“Why a career in medicine?”
It’s a question I’ve been asked repeatedly: at my first medical school interview; by family and friends; even by the patients with whom I interact as a current med student. For me, the answer is obvious— a desire to care for and help others. When I close my eyes, it is easy to imagine myself clad in a white coat (the attending length, not the short coat I have now), stethoscope draped around my neck prepared to help every patient, and solve any medical mystery that comes my way. My daydreams never include visions of sorting through bills or figuring out the proper way to code. In school we study the science of medicine, not the business of it, but now I question: What do I need to know to succeed as a physician? Is learning the science of medicine enough?
Medical institutions are evolving the way they prepare the physicians of tomorrow. It’s in mHealth, HIT, the ability to access relevant information when you need it. That’s becoming an integral part of the curriculum as it becomes increasingly more prevalent in care. But there’s an essential part of practicing medicine successfully that’s not yet being addressed: the business of medicine.
When I was younger, people would talk about how great the medical field is. They would say "No such thing as a poor doctor" or "Have you ever seen a doctor's office out of business?" As a medical student, I’m already aware that this is myth. At lunch the other day, a physician joined our medical student table. In the course of conversation, he offered, "I really hope you guys have a plan.” He described both the nobility in practicing medicine and the difficulties that come down from government mandates and insurance company rules. ”You'll make it, but it’s not going to be easy."
How can medical students properly prepare to be successful at delivering the best possible care to our patients, running a practice or department, and understanding a contract without understanding the business side of it all?
As students, we find ourselves primed to enter a medical world currently in a major state of flux. In school I’ve learned that being a physician today is drastically different than it was twenty years ago. Diagnostic tests are less invasive and more accurate, new protocols and practices have been established that would have seemed like science fiction, and the government and insurance companies mandate protocols and demand we learn to treat patients quicker and cheaper. While medicine is still a science and an art, these changes have drastically impacted the way physicians must practice. They have transformed medicine into a business, and have created a need for a generation of physicians equipped to handle this new style of practice.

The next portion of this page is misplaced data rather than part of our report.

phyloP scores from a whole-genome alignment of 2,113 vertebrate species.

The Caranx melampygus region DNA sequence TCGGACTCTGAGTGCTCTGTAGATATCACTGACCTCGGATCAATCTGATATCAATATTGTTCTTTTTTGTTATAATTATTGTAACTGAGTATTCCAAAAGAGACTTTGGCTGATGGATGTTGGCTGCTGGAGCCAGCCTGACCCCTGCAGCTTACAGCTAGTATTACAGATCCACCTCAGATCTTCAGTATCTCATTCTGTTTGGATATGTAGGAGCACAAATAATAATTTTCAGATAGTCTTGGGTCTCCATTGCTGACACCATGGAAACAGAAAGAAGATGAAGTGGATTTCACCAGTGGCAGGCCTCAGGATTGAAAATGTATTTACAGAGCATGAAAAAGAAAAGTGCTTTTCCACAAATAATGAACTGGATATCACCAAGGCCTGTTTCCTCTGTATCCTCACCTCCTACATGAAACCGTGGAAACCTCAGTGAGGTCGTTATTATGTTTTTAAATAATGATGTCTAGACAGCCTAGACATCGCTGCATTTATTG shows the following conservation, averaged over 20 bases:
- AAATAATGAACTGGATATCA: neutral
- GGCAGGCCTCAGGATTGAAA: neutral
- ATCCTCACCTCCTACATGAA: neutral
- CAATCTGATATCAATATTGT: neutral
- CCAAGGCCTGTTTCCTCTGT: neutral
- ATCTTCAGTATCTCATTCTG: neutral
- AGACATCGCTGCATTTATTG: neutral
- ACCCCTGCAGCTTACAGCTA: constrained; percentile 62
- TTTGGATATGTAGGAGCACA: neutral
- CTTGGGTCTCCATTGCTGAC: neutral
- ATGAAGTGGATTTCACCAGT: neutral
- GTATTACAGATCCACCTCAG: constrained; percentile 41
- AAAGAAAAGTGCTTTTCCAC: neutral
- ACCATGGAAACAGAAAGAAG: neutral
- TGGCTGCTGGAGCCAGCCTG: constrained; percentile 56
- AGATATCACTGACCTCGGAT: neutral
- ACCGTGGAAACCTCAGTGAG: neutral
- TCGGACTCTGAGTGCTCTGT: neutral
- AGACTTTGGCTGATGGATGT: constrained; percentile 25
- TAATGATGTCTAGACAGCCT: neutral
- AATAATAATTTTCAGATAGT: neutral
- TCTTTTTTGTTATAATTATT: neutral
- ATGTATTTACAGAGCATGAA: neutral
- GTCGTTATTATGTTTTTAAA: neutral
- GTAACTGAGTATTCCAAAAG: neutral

With this health care "renaissance," it makes sense that medical institutions would evolve to better prepare the physicians of tomorrow. We are now taught how to access the most accurate and up to date information all in the time it takes to walk from one patient room to another. It is almost impossible to find a medical student on a clinical rotation without a tablet or phone loaded with a Epocrates or other medical reference apps. In fact, a recent survey found that in 2013, 54% of med students used tablets in their training, an increase of 31% from 2012. And over a third of students currently turn to mobile devices first for answers to a clinical question. The addition of mobile health makes us better clinicians and patient advocates, but if we are not taught the business of medicine, we will not be able to cost effectively treat our patients and ensure our success as physicians.
While some schools do offer courses, most still follow the traditional method of teaching the basic sciences followed by clerkships. A small, but growing number of schools and professional organizations are working to make up this gap by offering seminars and lectures outside of the normal class schedule and at conferences, but this only scratches the surface, and many students do not have the time in an already hectic schedule. Another option is a dual degree program. With the addition of an extra year of school, a student can earn both a medical degree and a Masters in business. And while this is a suitable option for some, it comes with a huge price tag compared to just attending medical school— an extra year of tuition and the loss of one year at your peak earning potential.
Learning and understanding the business of medicine can no longer be an afterthought. If the goal of medical school is to develop well-rounded physicians and to equip us with the tools necessary to best care for our patients, teaching business, finance and leadership is a must. As a medical student and future physician, it is an injustice that as a consequence of the short-sightedness on the part of medical schools, we find ourselves in the position of leaving our training underprepared for the realities of running a practice or department. We will always thrive in the practice of medicine. However, as we continue our transformation from students to the physicians of tomorrow, it is imperative we enhance our understanding of the business of medicine, thus enabling us to succeed in all aspects of medical practice.
Harrison Cotler is an Epocrates user and a third-year medical student at Rowan University in New Jersey. He also received his Masters in Business at Georgian Court University prior to starting medical school.